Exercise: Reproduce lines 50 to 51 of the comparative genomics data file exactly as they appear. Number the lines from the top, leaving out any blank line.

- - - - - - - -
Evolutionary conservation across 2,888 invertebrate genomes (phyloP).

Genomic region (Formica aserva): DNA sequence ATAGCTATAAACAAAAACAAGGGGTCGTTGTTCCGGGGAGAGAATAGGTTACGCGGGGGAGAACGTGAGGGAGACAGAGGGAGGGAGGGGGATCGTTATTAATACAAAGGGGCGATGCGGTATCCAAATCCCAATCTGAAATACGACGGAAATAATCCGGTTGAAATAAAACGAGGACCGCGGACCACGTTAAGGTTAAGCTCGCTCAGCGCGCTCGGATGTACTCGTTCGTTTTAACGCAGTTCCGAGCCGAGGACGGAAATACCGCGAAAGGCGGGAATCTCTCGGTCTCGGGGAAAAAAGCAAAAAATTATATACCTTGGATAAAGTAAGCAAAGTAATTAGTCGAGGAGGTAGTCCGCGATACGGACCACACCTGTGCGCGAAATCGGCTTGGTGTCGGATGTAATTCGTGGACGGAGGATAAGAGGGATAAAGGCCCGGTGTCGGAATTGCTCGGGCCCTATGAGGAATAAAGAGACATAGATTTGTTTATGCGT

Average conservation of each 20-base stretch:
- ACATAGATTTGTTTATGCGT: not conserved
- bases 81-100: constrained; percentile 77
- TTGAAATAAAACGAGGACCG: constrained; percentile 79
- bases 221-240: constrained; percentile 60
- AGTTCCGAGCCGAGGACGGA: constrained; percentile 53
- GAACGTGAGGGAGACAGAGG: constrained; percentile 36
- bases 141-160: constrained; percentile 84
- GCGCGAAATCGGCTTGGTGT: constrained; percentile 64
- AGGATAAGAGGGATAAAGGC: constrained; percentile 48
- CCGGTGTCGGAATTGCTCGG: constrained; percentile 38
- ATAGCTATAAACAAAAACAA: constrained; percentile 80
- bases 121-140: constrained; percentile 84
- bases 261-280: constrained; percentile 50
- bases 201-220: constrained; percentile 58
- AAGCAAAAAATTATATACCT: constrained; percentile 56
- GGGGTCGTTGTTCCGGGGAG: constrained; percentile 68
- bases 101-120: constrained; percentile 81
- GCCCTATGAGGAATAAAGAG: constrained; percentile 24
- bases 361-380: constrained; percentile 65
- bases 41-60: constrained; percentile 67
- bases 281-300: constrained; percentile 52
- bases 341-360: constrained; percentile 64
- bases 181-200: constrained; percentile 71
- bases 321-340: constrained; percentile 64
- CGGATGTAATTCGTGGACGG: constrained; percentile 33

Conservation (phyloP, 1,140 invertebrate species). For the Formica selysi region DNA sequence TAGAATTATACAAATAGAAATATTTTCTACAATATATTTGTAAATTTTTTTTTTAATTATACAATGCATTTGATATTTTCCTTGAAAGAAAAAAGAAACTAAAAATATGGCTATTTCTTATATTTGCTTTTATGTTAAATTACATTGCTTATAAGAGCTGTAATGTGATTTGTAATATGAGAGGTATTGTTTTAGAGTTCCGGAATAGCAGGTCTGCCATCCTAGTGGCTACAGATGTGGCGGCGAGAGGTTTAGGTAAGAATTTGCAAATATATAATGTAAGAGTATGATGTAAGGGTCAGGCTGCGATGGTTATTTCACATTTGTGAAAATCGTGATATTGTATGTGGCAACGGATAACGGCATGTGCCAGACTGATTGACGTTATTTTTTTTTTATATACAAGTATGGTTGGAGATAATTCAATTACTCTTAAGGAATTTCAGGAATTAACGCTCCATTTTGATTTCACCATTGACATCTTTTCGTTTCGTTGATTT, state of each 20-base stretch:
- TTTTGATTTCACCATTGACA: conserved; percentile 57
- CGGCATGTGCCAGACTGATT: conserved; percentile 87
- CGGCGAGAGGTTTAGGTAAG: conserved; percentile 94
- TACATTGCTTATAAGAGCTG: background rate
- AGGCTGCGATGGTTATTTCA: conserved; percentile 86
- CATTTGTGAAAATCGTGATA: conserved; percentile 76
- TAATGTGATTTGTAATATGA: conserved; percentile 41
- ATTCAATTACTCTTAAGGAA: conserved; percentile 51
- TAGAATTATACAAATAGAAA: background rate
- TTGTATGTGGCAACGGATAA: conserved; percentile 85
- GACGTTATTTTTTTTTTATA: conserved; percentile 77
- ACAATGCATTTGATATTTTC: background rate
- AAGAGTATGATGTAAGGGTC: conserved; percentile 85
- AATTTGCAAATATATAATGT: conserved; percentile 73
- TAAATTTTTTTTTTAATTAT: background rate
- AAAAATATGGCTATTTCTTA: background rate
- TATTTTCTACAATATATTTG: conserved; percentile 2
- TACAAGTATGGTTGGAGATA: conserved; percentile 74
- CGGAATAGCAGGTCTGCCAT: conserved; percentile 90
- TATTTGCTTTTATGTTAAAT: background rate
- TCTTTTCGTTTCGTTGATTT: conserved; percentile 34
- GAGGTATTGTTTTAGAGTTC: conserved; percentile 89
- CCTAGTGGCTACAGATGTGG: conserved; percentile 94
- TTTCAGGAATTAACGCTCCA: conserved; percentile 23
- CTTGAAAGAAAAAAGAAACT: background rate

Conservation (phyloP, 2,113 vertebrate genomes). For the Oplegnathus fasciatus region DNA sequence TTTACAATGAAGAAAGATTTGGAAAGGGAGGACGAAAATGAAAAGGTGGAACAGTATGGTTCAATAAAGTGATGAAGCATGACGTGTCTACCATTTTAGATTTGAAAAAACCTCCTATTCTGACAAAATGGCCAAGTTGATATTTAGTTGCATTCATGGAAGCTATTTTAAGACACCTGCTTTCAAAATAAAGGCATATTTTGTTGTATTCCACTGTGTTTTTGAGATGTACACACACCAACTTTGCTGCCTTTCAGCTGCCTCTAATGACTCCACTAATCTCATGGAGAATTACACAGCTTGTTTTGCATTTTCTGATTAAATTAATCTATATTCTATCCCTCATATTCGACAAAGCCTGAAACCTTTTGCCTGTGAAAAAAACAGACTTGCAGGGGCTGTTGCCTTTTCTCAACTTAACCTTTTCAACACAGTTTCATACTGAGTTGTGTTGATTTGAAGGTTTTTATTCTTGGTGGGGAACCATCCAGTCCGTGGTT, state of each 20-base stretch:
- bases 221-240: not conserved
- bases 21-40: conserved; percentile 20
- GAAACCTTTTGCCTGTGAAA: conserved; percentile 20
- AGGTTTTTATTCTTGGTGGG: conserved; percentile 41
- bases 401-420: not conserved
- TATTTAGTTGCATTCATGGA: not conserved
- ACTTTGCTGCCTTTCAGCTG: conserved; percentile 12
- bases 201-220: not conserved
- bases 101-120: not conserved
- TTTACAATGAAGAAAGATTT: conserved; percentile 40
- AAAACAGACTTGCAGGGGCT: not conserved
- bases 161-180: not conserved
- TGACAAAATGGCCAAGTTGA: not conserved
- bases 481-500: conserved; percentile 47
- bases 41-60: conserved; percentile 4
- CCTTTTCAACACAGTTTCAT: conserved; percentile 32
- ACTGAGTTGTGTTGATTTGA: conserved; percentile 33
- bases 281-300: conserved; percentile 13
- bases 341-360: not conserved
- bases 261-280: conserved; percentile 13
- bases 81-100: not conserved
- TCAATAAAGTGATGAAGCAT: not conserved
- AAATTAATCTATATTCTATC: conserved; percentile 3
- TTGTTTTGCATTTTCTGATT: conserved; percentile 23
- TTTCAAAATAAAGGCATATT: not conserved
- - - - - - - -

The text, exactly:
- TCTTTTCGTTTCGTTGATTT: conserved; percentile 34
- GAGGTATTGTTTTAGAGTTC: conserved; percentile 89